Let it go let it go.... Consider it a blessing and keep your chin up. I put in 33 applications before I got a crumby low paying job. I took it because I was desperate. Found another job three weeks later.

Nibbles1

556 Posts

And yes that was very rude of them.

Specializes in Behavioral health. Has 10 years experience.

Meriwhen

Yes standing up for yourself is not risk free. Emiliano Zapata said "I rather die on feet than live upon my knees". Yes there are some battles that should not be fought. For me personally, It's worth the cost to maintain my self respect. Again that's me. I will not look down on those who feel different. Everyone has to decide for themselves.

We will have to agree to disagree.

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Meriwhen, ASN, BSN, MSN, RN

4 Articles; 7,907 Posts

Specializes in Psych ICU, addictions.
Meriwhen

Yes standing up for yourself is not risk free. Emiliano Zapata said "I rather die on feet than live upon my knees". Yes there are some battles that should not be fought. For me personally, It's worth the cost to maintain my self respect. Again that's me. I will not look down on those who feel different. Everyone has to decide for themselves.

We will have to agree to disagree.

Fair enough. Only the OP can decide if the battle should be fought. If there are many hospitals in the area, then there's a better chance that squawking about this recruiter won't negatively impact their chances of getting a job. But if that facility the OP applied to is only one of a handful of games in town, the potential damage is great.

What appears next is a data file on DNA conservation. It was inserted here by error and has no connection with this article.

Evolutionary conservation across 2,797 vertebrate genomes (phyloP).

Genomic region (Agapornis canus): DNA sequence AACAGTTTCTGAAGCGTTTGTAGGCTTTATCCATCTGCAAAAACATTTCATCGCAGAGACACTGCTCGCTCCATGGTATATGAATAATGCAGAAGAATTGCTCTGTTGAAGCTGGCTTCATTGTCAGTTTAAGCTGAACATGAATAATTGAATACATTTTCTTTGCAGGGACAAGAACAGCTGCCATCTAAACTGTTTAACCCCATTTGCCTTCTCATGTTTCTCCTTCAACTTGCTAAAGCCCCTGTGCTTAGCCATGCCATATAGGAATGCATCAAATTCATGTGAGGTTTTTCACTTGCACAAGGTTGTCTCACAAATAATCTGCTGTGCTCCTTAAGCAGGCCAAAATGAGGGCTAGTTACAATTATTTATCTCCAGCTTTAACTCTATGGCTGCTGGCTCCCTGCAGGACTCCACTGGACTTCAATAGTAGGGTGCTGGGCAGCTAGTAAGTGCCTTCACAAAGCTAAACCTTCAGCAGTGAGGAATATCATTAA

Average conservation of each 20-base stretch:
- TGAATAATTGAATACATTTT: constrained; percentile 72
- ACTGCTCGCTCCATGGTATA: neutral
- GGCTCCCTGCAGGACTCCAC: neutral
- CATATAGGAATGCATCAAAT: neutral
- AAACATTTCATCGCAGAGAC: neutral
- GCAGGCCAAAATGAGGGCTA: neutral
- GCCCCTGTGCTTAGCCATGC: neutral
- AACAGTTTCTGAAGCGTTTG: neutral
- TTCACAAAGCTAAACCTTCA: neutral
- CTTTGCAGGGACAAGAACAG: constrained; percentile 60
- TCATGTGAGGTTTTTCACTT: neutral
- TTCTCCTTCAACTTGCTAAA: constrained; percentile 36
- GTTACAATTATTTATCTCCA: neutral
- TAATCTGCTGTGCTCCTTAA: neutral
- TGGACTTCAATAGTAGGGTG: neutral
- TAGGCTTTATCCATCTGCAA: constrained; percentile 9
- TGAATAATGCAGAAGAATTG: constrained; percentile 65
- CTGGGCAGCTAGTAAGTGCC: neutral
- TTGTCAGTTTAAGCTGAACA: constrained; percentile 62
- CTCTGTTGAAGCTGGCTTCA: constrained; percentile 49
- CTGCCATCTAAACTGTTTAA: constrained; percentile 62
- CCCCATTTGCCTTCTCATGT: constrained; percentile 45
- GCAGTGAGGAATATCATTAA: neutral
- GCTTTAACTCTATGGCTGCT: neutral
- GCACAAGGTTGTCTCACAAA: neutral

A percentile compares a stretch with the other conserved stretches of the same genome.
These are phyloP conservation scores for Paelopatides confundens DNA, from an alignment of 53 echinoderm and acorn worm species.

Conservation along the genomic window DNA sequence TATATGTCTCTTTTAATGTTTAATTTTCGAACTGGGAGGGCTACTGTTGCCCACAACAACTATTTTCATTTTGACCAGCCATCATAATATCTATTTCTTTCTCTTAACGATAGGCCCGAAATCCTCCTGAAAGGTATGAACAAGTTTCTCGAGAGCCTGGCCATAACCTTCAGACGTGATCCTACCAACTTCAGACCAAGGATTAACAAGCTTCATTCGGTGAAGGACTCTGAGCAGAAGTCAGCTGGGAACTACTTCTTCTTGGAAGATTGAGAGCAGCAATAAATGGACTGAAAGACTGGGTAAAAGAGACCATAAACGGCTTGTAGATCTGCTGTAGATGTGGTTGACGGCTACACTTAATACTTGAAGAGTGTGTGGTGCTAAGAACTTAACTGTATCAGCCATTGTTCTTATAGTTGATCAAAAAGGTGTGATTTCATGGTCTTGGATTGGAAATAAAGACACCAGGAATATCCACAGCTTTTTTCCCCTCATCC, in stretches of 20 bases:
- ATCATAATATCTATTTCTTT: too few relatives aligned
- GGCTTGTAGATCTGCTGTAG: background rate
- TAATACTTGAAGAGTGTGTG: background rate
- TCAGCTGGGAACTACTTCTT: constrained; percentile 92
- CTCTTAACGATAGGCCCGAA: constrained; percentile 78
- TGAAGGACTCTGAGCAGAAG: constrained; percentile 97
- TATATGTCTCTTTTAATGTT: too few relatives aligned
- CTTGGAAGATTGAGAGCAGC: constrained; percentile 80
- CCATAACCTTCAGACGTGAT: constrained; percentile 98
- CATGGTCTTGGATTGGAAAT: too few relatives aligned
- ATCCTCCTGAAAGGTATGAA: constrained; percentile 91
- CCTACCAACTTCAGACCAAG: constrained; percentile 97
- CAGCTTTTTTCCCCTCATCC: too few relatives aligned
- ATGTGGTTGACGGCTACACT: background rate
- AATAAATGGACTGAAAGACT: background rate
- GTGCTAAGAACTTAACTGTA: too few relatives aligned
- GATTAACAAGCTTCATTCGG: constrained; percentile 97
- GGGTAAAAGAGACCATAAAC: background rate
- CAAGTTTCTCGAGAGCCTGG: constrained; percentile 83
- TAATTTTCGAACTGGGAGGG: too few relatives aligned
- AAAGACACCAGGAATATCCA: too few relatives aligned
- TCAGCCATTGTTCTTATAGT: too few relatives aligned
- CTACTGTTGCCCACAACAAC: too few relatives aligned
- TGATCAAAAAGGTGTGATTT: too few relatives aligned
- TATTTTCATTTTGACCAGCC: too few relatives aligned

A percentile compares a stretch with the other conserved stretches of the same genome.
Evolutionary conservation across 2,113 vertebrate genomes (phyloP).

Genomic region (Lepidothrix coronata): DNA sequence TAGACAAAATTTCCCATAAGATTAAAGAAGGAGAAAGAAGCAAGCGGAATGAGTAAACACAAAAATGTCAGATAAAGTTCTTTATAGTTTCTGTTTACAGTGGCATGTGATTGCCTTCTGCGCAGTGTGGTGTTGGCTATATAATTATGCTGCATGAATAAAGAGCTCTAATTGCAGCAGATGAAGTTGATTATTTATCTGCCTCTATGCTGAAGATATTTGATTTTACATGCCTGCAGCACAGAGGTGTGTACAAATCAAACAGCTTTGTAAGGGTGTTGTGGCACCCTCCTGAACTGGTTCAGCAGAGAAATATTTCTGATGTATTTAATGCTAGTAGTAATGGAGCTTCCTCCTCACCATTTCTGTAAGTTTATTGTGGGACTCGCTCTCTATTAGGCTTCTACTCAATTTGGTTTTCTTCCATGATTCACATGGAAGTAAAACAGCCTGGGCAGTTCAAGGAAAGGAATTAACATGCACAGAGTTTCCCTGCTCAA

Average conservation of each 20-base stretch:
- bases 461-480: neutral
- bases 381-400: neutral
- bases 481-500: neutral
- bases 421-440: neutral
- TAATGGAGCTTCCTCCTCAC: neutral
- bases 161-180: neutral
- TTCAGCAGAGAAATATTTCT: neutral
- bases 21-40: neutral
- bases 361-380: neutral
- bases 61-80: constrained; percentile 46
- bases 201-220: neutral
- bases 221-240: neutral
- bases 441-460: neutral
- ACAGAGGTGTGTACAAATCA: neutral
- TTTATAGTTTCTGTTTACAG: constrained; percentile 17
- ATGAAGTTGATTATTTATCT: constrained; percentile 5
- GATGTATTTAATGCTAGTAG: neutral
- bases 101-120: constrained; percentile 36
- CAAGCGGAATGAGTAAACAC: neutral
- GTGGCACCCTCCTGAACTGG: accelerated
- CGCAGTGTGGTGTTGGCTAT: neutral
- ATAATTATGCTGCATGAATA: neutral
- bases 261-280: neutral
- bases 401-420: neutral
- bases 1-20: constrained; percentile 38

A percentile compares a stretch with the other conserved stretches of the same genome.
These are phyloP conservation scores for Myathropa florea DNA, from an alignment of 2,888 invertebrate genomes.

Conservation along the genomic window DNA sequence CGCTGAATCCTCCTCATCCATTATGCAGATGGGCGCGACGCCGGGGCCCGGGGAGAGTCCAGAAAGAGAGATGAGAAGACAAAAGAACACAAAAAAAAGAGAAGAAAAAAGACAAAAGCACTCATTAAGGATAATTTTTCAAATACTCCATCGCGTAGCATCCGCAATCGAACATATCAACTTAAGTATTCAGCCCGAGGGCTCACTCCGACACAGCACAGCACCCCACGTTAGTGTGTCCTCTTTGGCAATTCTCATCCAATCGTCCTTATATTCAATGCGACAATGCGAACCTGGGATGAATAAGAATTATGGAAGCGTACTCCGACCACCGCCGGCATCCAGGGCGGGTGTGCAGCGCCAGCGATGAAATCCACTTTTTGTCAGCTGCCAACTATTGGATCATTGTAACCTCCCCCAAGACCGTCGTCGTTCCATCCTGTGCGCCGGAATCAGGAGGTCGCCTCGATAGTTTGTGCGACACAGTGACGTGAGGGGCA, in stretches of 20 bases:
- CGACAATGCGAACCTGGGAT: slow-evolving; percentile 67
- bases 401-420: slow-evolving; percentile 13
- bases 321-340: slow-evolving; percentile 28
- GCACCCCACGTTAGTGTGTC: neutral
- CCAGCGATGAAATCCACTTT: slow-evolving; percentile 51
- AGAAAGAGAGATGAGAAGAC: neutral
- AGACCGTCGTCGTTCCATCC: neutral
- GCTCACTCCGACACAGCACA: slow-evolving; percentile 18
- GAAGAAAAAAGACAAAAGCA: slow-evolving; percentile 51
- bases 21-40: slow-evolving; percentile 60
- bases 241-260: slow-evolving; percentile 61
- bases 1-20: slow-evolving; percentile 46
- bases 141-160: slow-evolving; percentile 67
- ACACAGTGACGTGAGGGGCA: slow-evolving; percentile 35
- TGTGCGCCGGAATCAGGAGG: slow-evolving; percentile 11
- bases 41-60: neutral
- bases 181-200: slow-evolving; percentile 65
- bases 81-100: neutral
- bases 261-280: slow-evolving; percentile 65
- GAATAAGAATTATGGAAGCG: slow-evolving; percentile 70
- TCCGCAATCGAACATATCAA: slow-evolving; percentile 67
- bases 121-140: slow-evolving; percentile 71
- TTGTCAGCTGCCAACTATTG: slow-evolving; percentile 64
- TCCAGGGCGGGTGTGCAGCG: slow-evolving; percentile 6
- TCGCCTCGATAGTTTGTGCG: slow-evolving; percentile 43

And unfortunately, creditors do not appreciate either self-respect or the battles we have to choose to fight--they just want payment when due.

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Meriwhen, ASN, BSN, MSN, RN

4 Articles; 7,907 Posts

Specializes in Psych ICU, addictions.

Also, this thread reminded me of a story that my class was told by one of our nursing instructors...a cautionary tale, if you will:

One of the schools I attended is affiliated with a hospital organization. As such, the organization would first try to place its own graduates in positions in its several hospitals before it accepted applications from the outside. Their grads weren't guaranteed jobs, but did get priority over other applicants.

Well, a graduate of the school was not happy with how long the school was taking her to find her a job. She took to social media to ***** about it. The HR department of the organization that ran the school caught wind of her activities and tagged her Do Not Hire. It didn't matter that she graduated from their nursing program--she wasn't going to be working for them anywhere.

But how did the school find out about her online activities? From ANOTHER organization's recruiter, who dropped a note to the school to let them know what she was saying about them, and that she was now persona non grata at that second organization too.

Those two organizations ran 3/4 of the hospitals and clinics in town.

And with communities in the South tending to be tight-knit, as well as nursing being a very small world, I wouldn't be surprised if the remaining 1/4 caught wind of it as well.

Choose those battles wisely, indeed.